When was the last time you played? Childhood is full of opportunities to imagine, create and have fun, but those often subside as we mature and take on more responsibilities. Occasionally, play is even considered silly or unproductive. But having fun is important at every age, and with World Laughter Day coming up, this is the perfect time to highlight the benefits of play for seniors.
How Do You Define Play?
Dr. Stuart Brown, who has spent decades studying the power of play, stresses that what constitutes “play” will vary between individuals, but that it should be about the joy of the experience, rather than accomplishing a goal. As long as the activity you choose is “purposeless, fun and pleasurable,” than you will be reaping the benefits of play.
The Neurological Benefits of Play
In his TED Talk “Play is more than just fun,” Dr. Brown states, “nothing lights up the brain like play.” Many fun activities, such as playing games or creating art, involve creativity, imagination and critical thinking skills. Play can help seniors develop and maintain their cognitive abilities by keeping their brains active and engaged, and is also known to help reduce memory loss.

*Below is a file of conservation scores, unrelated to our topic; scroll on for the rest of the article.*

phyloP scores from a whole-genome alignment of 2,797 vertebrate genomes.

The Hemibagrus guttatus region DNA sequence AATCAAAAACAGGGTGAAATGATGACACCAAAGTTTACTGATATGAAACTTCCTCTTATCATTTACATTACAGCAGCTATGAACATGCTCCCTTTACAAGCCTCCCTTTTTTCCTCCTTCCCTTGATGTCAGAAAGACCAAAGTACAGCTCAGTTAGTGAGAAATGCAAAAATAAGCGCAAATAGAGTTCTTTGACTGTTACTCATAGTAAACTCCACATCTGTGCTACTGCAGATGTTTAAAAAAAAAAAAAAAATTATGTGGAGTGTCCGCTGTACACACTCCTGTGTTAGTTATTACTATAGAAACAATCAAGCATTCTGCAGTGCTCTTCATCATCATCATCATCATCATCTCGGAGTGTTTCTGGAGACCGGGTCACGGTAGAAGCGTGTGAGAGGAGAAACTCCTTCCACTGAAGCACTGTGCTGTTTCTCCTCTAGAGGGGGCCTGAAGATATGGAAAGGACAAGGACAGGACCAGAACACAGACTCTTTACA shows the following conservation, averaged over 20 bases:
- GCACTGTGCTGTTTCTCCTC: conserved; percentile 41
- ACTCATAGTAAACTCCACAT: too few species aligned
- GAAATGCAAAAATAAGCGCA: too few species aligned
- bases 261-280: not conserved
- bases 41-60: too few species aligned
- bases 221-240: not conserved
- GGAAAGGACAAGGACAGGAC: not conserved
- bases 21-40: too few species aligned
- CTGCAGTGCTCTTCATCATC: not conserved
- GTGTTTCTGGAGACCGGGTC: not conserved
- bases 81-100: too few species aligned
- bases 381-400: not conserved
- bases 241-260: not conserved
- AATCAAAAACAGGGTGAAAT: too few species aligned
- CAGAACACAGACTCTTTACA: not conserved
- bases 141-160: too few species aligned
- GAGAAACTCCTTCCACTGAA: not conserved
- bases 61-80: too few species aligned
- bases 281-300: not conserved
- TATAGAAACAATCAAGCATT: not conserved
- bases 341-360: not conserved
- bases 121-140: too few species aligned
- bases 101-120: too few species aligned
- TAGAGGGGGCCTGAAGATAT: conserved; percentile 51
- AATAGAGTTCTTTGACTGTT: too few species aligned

The Physiological Benefits of Play
Having fun releases endorphins, which naturally make us happier and more relaxed, and can even temporarily lessen pain. Play also prevents illness by eliminating the stress hormones that attack our immune system. A good laugh is especially beneficial, as it relieves tension in our muscles and lowers blood pressure, helping to protect us against cardiovascular problems.
The Psychological Benefits of Play
Having fun is one of the best ways to lighten our mood and increase feelings of contentment and relaxation. Seniors who incorporate play into their lives will get a daily boost of happiness, which is an excellent way to combat some of the emotional and physical difficulties associated with aging. Additionally, shared laughter is one of the best bonding experiences and can make two individuals feel closer to each other. Seniors and caregivers should make a point of having fun together, not only to relieve stress, but also to build a stronger, more effective relationship.
How Seniors Can Have More Fun
There are plenty of ways to play; the challenge is finding something that works for you. Caregivers can help seniors find ways to have fun by experimenting with activities that interest them, such as reading, listening to music or an audiobook, knitting, painting, talking or going for a walk. It doesn’t matter how you choose to have fun, as long as it is compliments a senior’s health and lifestyle, and is easily accessible and sustainable.
So what are you waiting for – make a point of having more fun today and everyday.
Adapted from Retire At Home Blog, June 20, 2016